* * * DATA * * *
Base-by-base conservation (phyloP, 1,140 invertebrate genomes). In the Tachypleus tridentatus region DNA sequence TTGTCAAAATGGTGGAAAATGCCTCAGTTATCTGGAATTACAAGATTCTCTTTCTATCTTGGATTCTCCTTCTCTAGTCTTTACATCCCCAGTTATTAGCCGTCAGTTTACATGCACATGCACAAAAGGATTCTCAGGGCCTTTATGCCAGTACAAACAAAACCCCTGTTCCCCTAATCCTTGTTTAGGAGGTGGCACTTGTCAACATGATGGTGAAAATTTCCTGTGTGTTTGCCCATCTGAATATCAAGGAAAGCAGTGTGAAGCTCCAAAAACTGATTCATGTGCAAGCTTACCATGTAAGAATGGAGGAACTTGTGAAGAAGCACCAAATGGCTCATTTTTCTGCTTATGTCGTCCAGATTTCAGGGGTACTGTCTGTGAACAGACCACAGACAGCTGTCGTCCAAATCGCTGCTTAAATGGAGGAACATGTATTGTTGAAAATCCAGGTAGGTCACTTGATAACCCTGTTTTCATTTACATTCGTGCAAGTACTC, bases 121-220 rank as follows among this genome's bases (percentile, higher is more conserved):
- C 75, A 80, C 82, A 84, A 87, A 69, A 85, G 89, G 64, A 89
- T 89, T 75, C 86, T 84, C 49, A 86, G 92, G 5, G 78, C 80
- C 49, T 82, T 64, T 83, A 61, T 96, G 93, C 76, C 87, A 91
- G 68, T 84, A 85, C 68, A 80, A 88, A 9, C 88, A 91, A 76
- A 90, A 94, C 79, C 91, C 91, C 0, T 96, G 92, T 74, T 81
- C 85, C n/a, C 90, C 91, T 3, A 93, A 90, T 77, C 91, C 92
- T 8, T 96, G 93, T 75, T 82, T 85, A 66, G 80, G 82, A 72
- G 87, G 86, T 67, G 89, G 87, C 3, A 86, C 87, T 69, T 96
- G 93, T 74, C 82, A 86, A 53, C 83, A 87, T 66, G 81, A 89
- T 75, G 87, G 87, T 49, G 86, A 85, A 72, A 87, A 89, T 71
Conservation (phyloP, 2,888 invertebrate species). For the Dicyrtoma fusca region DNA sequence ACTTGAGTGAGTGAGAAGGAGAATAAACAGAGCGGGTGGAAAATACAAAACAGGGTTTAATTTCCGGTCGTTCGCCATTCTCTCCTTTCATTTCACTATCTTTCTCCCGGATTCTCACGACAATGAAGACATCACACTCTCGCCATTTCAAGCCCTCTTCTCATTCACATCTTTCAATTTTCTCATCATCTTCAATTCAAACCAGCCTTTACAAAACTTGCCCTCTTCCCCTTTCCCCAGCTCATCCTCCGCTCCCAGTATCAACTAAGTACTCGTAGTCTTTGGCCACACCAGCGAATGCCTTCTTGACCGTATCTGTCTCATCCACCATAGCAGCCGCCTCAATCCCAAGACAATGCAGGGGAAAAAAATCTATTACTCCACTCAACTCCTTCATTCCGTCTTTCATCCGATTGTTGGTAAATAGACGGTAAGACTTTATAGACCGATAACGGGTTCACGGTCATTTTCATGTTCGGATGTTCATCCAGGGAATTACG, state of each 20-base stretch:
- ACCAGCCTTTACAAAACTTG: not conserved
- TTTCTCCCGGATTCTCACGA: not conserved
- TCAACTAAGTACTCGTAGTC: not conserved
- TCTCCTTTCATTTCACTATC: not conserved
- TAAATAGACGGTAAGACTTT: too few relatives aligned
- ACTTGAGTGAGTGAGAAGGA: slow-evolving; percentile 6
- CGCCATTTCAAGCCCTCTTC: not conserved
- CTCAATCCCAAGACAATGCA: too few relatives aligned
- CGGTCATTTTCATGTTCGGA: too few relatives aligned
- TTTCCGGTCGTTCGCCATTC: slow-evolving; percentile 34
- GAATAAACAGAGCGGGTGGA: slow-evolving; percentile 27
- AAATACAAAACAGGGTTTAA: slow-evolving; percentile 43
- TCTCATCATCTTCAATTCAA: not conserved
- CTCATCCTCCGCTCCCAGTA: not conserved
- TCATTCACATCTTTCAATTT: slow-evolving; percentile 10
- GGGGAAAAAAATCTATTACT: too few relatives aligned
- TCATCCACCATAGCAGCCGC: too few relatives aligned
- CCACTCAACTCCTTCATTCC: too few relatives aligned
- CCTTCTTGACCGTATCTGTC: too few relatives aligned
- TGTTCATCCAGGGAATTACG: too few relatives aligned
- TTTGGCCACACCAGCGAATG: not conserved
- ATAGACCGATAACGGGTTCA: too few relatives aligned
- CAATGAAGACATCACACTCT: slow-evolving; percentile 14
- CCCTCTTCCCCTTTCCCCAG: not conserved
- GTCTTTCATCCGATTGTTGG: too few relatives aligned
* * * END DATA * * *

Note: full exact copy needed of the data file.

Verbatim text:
Base-by-base conservation (phyloP, 1,140 invertebrate genomes). In the Tachypleus tridentatus region DNA sequence TTGTCAAAATGGTGGAAAATGCCTCAGTTATCTGGAATTACAAGATTCTCTTTCTATCTTGGATTCTCCTTCTCTAGTCTTTACATCCCCAGTTATTAGCCGTCAGTTTACATGCACATGCACAAAAGGATTCTCAGGGCCTTTATGCCAGTACAAACAAAACCCCTGTTCCCCTAATCCTTGTTTAGGAGGTGGCACTTGTCAACATGATGGTGAAAATTTCCTGTGTGTTTGCCCATCTGAATATCAAGGAAAGCAGTGTGAAGCTCCAAAAACTGATTCATGTGCAAGCTTACCATGTAAGAATGGAGGAACTTGTGAAGAAGCACCAAATGGCTCATTTTTCTGCTTATGTCGTCCAGATTTCAGGGGTACTGTCTGTGAACAGACCACAGACAGCTGTCGTCCAAATCGCTGCTTAAATGGAGGAACATGTATTGTTGAAAATCCAGGTAGGTCACTTGATAACCCTGTTTTCATTTACATTCGTGCAAGTACTC, bases 121-220 rank as follows among this genome's bases (percentile, higher is more conserved):
- C 75, A 80, C 82, A 84, A 87, A 69, A 85, G 89, G 64, A 89
- T 89, T 75, C 86, T 84, C 49, A 86, G 92, G 5, G 78, C 80
- C 49, T 82, T 64, T 83, A 61, T 96, G 93, C 76, C 87, A 91
- G 68, T 84, A 85, C 68, A 80, A 88, A 9, C 88, A 91, A 76
- A 90, A 94, C 79, C 91, C 91, C 0, T 96, G 92, T 74, T 81
- C 85, C n/a, C 90, C 91, T 3, A 93, A 90, T 77, C 91, C 92
- T 8, T 96, G 93, T 75, T 82, T 85, A 66, G 80, G 82, A 72
- G 87, G 86, T 67, G 89, G 87, C 3, A 86, C 87, T 69, T 96
- G 93, T 74, C 82, A 86, A 53, C 83, A 87, T 66, G 81, A 89
- T 75, G 87, G 87, T 49, G 86, A 85, A 72, A 87, A 89, T 71
Conservation (phyloP, 2,888 invertebrate species). For the Dicyrtoma fusca region DNA sequence ACTTGAGTGAGTGAGAAGGAGAATAAACAGAGCGGGTGGAAAATACAAAACAGGGTTTAATTTCCGGTCGTTCGCCATTCTCTCCTTTCATTTCACTATCTTTCTCCCGGATTCTCACGACAATGAAGACATCACACTCTCGCCATTTCAAGCCCTCTTCTCATTCACATCTTTCAATTTTCTCATCATCTTCAATTCAAACCAGCCTTTACAAAACTTGCCCTCTTCCCCTTTCCCCAGCTCATCCTCCGCTCCCAGTATCAACTAAGTACTCGTAGTCTTTGGCCACACCAGCGAATGCCTTCTTGACCGTATCTGTCTCATCCACCATAGCAGCCGCCTCAATCCCAAGACAATGCAGGGGAAAAAAATCTATTACTCCACTCAACTCCTTCATTCCGTCTTTCATCCGATTGTTGGTAAATAGACGGTAAGACTTTATAGACCGATAACGGGTTCACGGTCATTTTCATGTTCGGATGTTCATCCAGGGAATTACG, state of each 20-base stretch:
- ACCAGCCTTTACAAAACTTG: not conserved
- TTTCTCCCGGATTCTCACGA: not conserved
- TCAACTAAGTACTCGTAGTC: not conserved
- TCTCCTTTCATTTCACTATC: not conserved
- TAAATAGACGGTAAGACTTT: too few relatives aligned
- ACTTGAGTGAGTGAGAAGGA: slow-evolving; percentile 6
- CGCCATTTCAAGCCCTCTTC: not conserved
- CTCAATCCCAAGACAATGCA: too few relatives aligned
- CGGTCATTTTCATGTTCGGA: too few relatives aligned
- TTTCCGGTCGTTCGCCATTC: slow-evolving; percentile 34
- GAATAAACAGAGCGGGTGGA: slow-evolving; percentile 27
- AAATACAAAACAGGGTTTAA: slow-evolving; percentile 43
- TCTCATCATCTTCAATTCAA: not conserved
- CTCATCCTCCGCTCCCAGTA: not conserved
- TCATTCACATCTTTCAATTT: slow-evolving; percentile 10
- GGGGAAAAAAATCTATTACT: too few relatives aligned
- TCATCCACCATAGCAGCCGC: too few relatives aligned
- CCACTCAACTCCTTCATTCC: too few relatives aligned
- CCTTCTTGACCGTATCTGTC: too few relatives aligned
- TGTTCATCCAGGGAATTACG: too few relatives aligned
- TTTGGCCACACCAGCGAATG: not conserved
- ATAGACCGATAACGGGTTCA: too few relatives aligned
- CAATGAAGACATCACACTCT: slow-evolving; percentile 14
- CCCTCTTCCCCTTTCCCCAG: not conserved
- GTCTTTCATCCGATTGTTGG: too few relatives aligned